Sometimes it is difficult, even as a seasoned observer, to make sense of the political world. A president leaves office with a recession, the 9/11 plot in place and having acted in such a way to inspire the phrase “doing a Lewinsky,” yet he still enjoys high approval ratings. A president who liberates 50 million people, leads the country out of a recession, enacts tax cuts that result in record economic growth and cuts the deficit in half several years earlier than he promised, constantly struggles to maintain public support. Evidently public opinion of a presidency is not all about “the economy, stupid.”
Public opinion over the past few years has depended less on the economy and more on the situation in Iraq. Even if voters were naming the economy as their number one issue though, President Bush might not be faring much better. Many public opinion polls show Americans rating the economy negatively in spite of most all economic indicators showing a booming economy. I chalk it up in large measure to the way the media have covered economic news. Every piece of good news for the Bush economy, if it even gets reported, gets passed along with warnings of doom and gloom to come, in stark contrast to the rah-rah reporting the economy received in the Clinton years.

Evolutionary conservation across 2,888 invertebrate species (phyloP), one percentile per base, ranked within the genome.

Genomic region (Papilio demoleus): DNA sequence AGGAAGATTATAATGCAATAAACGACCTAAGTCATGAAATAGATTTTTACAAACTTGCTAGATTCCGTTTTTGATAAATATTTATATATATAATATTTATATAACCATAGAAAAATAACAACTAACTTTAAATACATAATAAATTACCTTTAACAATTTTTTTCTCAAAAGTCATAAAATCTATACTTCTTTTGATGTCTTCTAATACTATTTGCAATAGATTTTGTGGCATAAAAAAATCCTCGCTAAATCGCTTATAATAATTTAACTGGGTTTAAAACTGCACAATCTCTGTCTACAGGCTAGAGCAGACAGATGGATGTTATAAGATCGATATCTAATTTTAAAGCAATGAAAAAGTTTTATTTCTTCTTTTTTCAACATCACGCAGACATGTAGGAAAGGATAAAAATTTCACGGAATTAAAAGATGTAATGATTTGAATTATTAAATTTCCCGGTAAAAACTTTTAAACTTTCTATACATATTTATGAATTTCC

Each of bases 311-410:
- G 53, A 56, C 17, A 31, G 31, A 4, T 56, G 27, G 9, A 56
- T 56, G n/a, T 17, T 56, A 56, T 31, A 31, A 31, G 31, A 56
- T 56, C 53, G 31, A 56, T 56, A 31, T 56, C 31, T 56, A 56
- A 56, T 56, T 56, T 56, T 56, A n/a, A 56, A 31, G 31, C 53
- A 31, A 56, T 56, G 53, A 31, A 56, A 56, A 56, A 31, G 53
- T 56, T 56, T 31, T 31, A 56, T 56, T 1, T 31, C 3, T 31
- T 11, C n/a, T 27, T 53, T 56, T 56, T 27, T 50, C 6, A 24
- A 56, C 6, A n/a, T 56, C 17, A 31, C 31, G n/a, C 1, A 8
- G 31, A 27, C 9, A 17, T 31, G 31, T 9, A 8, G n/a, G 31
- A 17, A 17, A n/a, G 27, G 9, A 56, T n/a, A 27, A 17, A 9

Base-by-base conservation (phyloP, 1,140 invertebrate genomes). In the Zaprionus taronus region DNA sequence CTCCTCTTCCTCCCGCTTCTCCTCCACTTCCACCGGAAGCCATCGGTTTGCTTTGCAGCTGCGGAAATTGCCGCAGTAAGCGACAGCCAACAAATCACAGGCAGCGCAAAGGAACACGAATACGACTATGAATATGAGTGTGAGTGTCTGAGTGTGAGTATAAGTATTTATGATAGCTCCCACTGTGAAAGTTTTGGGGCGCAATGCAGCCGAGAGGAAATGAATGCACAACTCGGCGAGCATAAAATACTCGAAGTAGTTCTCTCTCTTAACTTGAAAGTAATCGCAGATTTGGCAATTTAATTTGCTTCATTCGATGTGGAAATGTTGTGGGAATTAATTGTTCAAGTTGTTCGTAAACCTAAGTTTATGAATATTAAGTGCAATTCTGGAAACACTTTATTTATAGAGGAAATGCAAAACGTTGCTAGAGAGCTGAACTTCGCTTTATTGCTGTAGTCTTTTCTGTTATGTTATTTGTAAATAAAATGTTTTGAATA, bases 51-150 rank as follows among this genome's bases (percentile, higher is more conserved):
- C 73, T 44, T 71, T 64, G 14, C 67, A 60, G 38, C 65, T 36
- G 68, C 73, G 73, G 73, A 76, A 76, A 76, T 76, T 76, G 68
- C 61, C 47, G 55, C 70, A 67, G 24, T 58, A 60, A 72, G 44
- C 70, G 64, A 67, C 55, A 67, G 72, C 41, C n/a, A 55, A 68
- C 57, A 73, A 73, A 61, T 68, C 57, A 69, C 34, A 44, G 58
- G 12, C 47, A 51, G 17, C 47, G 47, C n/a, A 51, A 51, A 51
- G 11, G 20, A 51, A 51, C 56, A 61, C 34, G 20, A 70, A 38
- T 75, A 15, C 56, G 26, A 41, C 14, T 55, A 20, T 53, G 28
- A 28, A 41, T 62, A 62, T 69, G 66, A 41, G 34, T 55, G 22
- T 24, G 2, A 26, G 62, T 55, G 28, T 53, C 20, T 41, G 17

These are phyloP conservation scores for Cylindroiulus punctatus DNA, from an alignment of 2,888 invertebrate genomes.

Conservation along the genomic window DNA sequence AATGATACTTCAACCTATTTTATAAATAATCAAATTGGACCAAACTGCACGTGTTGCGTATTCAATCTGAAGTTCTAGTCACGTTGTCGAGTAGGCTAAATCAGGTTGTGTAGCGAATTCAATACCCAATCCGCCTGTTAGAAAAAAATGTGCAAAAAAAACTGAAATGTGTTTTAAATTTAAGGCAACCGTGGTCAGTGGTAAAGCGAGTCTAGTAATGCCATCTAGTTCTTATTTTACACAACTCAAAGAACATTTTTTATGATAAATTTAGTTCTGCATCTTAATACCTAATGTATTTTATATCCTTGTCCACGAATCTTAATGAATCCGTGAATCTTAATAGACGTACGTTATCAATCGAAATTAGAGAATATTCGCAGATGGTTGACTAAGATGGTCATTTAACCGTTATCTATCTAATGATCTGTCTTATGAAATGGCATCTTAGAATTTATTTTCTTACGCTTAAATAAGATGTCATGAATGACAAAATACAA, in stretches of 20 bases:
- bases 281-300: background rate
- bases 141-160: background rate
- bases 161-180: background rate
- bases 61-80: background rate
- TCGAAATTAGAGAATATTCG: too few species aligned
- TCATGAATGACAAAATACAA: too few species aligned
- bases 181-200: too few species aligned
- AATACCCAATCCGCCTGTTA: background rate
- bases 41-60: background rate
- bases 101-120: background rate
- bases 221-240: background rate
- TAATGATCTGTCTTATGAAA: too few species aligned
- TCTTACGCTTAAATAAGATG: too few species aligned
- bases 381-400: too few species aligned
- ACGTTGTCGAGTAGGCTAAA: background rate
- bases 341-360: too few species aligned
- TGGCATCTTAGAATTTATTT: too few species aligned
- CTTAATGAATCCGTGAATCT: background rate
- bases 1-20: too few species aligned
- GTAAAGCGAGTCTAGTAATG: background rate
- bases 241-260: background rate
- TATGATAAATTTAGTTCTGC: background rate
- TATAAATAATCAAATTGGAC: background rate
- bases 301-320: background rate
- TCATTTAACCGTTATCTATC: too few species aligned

If the tone of economic reporting has influenced public opinion, consider how much more significantly the news from Iraq and the war on terror might have. While the spin put on economic reporting has resulted in a public perception at odds with economic facts, in some cases the reporting from Iraq and the war on terror has gone far beyond spin and entered an alternate reality completely divorced from facts.
In August, Mary Katharine Ham listed dozens of reasons conservatives don’t trust the mainstream media, many of them going beyond the bias long tracked by the Media Research Center and others, to reach the level of full-fledged fabrication. Included in her list were instances of “fauxtography” -- photographs faked by computer, and then sold to Reuters and other news agencies and published in news stories all over the world. Since then, the list of such examples has grown even longer.